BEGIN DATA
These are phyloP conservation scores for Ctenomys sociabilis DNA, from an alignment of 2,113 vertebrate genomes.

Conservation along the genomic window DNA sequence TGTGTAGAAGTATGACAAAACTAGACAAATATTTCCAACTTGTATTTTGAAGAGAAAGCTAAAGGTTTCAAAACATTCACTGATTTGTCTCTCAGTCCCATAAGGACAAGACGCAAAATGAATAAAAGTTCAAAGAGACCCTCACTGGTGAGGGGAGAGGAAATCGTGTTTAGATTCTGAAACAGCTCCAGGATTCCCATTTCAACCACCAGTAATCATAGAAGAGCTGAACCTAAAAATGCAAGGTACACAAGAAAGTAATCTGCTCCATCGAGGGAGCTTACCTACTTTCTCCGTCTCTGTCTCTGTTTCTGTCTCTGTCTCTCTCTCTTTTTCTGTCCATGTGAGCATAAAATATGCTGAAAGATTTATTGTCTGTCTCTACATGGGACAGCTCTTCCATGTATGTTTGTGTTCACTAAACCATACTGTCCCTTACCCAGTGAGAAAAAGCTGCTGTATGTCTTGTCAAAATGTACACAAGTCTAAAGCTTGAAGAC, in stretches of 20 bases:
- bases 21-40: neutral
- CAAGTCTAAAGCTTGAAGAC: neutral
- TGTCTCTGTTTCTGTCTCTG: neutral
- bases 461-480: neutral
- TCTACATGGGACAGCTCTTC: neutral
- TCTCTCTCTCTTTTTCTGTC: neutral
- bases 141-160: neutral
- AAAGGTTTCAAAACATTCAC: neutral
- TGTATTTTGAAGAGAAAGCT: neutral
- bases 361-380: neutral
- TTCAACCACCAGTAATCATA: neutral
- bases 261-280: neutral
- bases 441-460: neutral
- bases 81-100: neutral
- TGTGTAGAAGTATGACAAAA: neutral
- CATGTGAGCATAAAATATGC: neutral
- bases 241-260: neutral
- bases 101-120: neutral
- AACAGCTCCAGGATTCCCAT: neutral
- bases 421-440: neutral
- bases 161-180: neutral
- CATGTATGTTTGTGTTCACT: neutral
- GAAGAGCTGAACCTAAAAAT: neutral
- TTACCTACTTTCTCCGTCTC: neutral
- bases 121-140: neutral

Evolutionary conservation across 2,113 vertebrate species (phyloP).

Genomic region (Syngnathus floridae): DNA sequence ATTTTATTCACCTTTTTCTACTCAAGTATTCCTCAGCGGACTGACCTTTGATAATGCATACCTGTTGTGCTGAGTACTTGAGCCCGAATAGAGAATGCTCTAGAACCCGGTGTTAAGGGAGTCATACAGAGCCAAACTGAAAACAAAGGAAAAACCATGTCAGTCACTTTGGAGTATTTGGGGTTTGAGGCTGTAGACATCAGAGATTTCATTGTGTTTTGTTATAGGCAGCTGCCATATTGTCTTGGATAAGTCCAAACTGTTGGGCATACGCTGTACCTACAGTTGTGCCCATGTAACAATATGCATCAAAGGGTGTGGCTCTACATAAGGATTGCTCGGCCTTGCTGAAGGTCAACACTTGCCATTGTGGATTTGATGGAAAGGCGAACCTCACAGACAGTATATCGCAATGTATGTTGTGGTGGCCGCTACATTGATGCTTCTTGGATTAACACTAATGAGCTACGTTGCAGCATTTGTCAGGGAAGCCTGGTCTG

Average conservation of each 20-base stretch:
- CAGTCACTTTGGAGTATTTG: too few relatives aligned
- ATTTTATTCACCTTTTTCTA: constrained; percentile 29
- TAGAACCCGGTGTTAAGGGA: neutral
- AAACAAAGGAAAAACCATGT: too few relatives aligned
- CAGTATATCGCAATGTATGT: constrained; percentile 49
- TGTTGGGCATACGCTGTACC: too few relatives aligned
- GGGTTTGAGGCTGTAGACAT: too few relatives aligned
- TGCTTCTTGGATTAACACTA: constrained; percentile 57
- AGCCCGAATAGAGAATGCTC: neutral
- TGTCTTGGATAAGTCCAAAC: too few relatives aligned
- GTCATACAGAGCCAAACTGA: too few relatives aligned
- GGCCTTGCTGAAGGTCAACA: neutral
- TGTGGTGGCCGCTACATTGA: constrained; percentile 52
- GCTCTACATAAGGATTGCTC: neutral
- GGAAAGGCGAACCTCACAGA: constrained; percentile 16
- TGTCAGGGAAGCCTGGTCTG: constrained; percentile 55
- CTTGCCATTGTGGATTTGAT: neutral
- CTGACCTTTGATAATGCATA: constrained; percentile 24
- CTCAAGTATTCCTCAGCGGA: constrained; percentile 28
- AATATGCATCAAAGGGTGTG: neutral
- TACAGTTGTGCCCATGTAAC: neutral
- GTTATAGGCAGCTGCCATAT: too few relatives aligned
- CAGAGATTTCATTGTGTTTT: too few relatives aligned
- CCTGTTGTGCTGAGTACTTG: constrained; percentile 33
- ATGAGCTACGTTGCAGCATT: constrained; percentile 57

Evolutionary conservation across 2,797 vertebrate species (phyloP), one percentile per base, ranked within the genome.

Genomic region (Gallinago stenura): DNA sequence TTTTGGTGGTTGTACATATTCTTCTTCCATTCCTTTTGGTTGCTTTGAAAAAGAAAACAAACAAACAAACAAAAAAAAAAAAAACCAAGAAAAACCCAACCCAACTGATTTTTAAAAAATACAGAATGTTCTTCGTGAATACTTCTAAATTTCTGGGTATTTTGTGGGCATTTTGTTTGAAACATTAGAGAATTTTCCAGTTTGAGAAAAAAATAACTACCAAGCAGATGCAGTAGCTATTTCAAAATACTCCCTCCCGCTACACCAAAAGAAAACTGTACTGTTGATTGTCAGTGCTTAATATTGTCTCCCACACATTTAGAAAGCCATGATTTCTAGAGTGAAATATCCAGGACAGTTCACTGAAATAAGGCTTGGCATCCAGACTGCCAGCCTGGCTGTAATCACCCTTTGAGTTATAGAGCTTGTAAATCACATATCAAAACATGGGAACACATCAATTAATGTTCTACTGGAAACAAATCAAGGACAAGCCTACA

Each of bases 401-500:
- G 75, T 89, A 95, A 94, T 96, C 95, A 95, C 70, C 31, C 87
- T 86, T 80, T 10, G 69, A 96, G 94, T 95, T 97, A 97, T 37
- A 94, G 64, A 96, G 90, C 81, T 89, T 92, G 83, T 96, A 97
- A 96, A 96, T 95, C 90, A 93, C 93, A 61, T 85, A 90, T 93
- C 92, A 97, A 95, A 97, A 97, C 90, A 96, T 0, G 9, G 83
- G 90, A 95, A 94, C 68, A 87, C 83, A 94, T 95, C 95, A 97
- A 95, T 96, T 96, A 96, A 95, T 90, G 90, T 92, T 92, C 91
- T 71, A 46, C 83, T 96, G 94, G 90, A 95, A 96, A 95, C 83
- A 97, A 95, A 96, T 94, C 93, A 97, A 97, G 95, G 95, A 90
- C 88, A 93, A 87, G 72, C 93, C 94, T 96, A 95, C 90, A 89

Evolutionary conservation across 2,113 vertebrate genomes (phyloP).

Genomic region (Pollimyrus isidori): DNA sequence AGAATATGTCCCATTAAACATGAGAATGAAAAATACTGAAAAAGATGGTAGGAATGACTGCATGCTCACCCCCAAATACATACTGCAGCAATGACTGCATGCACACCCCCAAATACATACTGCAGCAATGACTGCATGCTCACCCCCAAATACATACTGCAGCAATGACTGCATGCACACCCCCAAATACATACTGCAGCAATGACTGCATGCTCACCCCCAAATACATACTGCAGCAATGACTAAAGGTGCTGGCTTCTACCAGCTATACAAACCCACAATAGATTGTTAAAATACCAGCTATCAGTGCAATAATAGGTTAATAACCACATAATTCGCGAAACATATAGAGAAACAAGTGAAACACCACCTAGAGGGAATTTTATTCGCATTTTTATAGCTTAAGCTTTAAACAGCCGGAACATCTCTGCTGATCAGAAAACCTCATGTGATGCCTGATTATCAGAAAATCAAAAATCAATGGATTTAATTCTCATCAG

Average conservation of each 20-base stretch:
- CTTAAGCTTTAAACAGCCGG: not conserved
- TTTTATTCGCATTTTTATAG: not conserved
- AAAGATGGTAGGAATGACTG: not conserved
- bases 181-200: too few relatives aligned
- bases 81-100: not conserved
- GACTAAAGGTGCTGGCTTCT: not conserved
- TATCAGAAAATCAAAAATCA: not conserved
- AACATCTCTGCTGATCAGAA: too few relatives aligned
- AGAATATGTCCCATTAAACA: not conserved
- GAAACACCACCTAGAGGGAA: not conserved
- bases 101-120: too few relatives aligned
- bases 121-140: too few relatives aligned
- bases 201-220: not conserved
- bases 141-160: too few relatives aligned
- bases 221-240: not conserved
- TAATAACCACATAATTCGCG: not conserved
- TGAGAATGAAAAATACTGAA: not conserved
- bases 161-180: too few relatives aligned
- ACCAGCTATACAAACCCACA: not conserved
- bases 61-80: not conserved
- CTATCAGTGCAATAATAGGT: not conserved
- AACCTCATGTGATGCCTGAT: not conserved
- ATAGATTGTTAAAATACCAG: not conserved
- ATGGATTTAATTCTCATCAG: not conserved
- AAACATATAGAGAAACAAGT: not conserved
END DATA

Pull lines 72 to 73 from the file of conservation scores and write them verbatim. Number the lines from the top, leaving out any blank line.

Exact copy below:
- CTTAAGCTTTAAACAGCCGG: not conserved
- TTTTATTCGCATTTTTATAG: not conserved